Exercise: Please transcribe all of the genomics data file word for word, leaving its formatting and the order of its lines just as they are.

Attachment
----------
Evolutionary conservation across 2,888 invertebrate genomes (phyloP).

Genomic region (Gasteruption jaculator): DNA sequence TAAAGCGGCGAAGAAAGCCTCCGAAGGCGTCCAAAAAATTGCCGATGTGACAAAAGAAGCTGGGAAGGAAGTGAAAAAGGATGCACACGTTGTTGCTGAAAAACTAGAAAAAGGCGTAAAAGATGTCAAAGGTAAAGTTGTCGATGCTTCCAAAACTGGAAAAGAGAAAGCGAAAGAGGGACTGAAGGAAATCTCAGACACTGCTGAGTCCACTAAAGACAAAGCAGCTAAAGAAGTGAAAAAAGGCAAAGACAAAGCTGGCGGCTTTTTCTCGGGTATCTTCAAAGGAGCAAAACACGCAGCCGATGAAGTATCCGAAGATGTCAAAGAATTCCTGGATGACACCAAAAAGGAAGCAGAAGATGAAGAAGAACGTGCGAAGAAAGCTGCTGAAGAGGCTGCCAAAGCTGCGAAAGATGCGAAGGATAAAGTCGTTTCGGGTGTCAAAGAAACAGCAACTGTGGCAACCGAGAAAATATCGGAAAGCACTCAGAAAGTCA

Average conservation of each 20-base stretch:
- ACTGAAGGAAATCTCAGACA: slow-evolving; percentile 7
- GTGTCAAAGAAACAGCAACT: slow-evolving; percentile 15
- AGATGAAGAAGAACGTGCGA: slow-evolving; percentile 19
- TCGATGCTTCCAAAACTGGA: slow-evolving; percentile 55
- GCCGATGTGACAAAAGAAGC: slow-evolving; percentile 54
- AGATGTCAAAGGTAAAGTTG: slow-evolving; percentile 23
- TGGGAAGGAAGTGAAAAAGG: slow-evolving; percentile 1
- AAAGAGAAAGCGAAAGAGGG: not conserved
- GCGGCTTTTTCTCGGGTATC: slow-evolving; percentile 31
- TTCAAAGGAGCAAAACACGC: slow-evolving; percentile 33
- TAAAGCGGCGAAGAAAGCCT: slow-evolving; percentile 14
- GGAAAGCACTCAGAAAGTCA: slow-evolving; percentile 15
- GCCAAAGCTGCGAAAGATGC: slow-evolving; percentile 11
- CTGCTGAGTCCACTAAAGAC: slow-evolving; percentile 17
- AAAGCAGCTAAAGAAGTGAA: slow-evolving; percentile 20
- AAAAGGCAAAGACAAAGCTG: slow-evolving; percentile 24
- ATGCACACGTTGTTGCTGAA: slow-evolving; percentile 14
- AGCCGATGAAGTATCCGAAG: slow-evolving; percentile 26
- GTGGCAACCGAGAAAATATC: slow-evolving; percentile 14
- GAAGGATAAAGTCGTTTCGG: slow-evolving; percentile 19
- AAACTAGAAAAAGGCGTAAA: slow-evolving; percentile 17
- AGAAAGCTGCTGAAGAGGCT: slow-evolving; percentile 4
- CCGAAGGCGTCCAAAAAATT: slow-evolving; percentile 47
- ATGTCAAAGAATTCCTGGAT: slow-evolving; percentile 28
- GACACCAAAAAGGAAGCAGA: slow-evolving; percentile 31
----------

Evolutionary conservation across 2,888 invertebrate genomes (phyloP).

Genomic region (Gasteruption jaculator): DNA sequence TAAAGCGGCGAAGAAAGCCTCCGAAGGCGTCCAAAAAATTGCCGATGTGACAAAAGAAGCTGGGAAGGAAGTGAAAAAGGATGCACACGTTGTTGCTGAAAAACTAGAAAAAGGCGTAAAAGATGTCAAAGGTAAAGTTGTCGATGCTTCCAAAACTGGAAAAGAGAAAGCGAAAGAGGGACTGAAGGAAATCTCAGACACTGCTGAGTCCACTAAAGACAAAGCAGCTAAAGAAGTGAAAAAAGGCAAAGACAAAGCTGGCGGCTTTTTCTCGGGTATCTTCAAAGGAGCAAAACACGCAGCCGATGAAGTATCCGAAGATGTCAAAGAATTCCTGGATGACACCAAAAAGGAAGCAGAAGATGAAGAAGAACGTGCGAAGAAAGCTGCTGAAGAGGCTGCCAAAGCTGCGAAAGATGCGAAGGATAAAGTCGTTTCGGGTGTCAAAGAAACAGCAACTGTGGCAACCGAGAAAATATCGGAAAGCACTCAGAAAGTCA

Average conservation of each 20-base stretch:
- ACTGAAGGAAATCTCAGACA: slow-evolving; percentile 7
- GTGTCAAAGAAACAGCAACT: slow-evolving; percentile 15
- AGATGAAGAAGAACGTGCGA: slow-evolving; percentile 19
- TCGATGCTTCCAAAACTGGA: slow-evolving; percentile 55
- GCCGATGTGACAAAAGAAGC: slow-evolving; percentile 54
- AGATGTCAAAGGTAAAGTTG: slow-evolving; percentile 23
- TGGGAAGGAAGTGAAAAAGG: slow-evolving; percentile 1
- AAAGAGAAAGCGAAAGAGGG: not conserved
- GCGGCTTTTTCTCGGGTATC: slow-evolving; percentile 31
- TTCAAAGGAGCAAAACACGC: slow-evolving; percentile 33
- TAAAGCGGCGAAGAAAGCCT: slow-evolving; percentile 14
- GGAAAGCACTCAGAAAGTCA: slow-evolving; percentile 15
- GCCAAAGCTGCGAAAGATGC: slow-evolving; percentile 11
- CTGCTGAGTCCACTAAAGAC: slow-evolving; percentile 17
- AAAGCAGCTAAAGAAGTGAA: slow-evolving; percentile 20
- AAAAGGCAAAGACAAAGCTG: slow-evolving; percentile 24
- ATGCACACGTTGTTGCTGAA: slow-evolving; percentile 14
- AGCCGATGAAGTATCCGAAG: slow-evolving; percentile 26
- GTGGCAACCGAGAAAATATC: slow-evolving; percentile 14
- GAAGGATAAAGTCGTTTCGG: slow-evolving; percentile 19
- AAACTAGAAAAAGGCGTAAA: slow-evolving; percentile 17
- AGAAAGCTGCTGAAGAGGCT: slow-evolving; percentile 4
- CCGAAGGCGTCCAAAAAATT: slow-evolving; percentile 47
- ATGTCAAAGAATTCCTGGAT: slow-evolving; percentile 28
- GACACCAAAAAGGAAGCAGA: slow-evolving; percentile 31